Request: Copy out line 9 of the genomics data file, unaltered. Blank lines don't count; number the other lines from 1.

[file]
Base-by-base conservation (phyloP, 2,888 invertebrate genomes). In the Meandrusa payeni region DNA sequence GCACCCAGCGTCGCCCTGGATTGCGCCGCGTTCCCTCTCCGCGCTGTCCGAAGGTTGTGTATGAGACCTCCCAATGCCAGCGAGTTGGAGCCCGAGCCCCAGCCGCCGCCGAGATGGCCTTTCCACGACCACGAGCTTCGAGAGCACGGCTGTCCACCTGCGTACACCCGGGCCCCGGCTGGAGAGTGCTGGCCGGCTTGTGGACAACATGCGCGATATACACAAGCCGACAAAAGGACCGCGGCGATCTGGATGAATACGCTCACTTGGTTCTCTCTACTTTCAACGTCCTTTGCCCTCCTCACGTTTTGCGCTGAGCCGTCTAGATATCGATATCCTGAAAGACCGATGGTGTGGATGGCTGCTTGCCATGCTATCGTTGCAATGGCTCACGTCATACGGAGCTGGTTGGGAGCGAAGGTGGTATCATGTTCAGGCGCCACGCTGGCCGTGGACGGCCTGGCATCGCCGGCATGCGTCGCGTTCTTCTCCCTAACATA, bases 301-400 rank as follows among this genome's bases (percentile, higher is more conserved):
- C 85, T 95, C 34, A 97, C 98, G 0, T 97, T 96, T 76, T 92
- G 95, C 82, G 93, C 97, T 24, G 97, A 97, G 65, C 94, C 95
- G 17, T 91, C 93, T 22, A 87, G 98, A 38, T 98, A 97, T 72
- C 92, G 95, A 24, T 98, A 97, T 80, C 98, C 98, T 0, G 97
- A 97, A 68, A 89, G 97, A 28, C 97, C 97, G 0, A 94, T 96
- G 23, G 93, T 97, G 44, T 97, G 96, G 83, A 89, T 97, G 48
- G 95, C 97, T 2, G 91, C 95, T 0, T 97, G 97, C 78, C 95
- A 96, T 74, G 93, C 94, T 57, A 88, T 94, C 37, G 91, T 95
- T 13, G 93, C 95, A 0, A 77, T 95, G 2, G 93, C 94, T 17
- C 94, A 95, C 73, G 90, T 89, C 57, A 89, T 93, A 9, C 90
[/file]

- A 96, T 74, G 93, C 94, T 57, A 88, T 94, C 37, G 91, T 95